12. Betsy Pelz April 14, 2014 at 11:11 pm

    Thank you, Avataram, for your honesty about how you got caught in the great Spanish economic collapse. I am sorry to hear about it and am at a loss for words. Catastrophe is not a simple event..

    You comment that you enjoyed those videos that “resolved in an hour”, unlike life. I hear you. I was interested to hear that you didn’t think Doyle trivialized a very real disaster.

    That said, I do think Doyle may be a particular taste, just as is Junot Diaz. On that score, nice to hear from you, also, Dan. Thanks for all the titles, especially the “Rover Adventure” stories,

  13. danthelawyer April 16, 2014 at 6:23 pm

    By the way, I *love* the site’s new look

  14. ethan barker May 11, 2014 at 3:56 am

    Hello all, i am here for a moment; last I was here was about some big drama I won’t bring up again, unless someone has something new to report about it, that is c:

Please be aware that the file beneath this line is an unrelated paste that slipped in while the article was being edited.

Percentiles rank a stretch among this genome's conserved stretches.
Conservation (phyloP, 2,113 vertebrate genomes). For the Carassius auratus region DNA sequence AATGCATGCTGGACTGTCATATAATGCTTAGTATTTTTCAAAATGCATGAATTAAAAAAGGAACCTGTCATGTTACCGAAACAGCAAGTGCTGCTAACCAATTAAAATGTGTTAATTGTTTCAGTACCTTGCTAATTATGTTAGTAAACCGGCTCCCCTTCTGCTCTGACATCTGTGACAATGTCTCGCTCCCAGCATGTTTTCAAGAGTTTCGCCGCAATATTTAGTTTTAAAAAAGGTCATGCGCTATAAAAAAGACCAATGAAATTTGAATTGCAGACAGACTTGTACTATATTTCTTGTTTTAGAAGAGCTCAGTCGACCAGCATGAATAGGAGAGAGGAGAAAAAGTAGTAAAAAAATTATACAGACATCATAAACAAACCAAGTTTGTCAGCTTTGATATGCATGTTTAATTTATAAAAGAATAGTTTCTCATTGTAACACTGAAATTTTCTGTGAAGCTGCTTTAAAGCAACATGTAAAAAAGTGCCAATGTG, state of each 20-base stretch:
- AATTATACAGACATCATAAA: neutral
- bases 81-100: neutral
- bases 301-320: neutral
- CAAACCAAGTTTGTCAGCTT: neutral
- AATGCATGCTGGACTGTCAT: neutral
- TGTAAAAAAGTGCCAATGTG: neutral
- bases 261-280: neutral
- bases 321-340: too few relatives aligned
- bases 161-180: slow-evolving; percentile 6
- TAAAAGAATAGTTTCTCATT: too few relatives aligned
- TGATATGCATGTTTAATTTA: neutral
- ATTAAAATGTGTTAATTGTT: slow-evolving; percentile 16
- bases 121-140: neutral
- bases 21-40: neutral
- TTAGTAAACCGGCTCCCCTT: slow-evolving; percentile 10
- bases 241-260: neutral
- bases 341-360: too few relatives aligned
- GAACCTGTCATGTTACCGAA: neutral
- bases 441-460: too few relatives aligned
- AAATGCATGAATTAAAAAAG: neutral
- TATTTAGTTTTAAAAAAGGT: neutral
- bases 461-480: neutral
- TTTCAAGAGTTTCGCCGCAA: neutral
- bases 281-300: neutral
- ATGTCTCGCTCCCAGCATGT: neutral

I jumped on here to see what others had to say as to Emer’s affair, as I suspected it may be. And as i was reading Trevor’s post, I began to become optimistic about this story, that perhaps I had put my own thoughts into the possibility of Emer’s affair (this is where i’m at in my life, in a way, so seems like I could be pushing this onto everything, if this makes any sense at all). I thought it might be possible that Emer would be back in the morning and everything would be grand. But after reading Betsy’s post, I think i am correct in thinking Emer was having an affair.

    I am always suspicious of stories in the new yorker; they love affairs. Such a good and painful subject. Very close to home for many people, and now I’m among them. But I wanted to be careful in this and not let my own worries get into my reading of things, so here I am to confirm or deny my suspicions.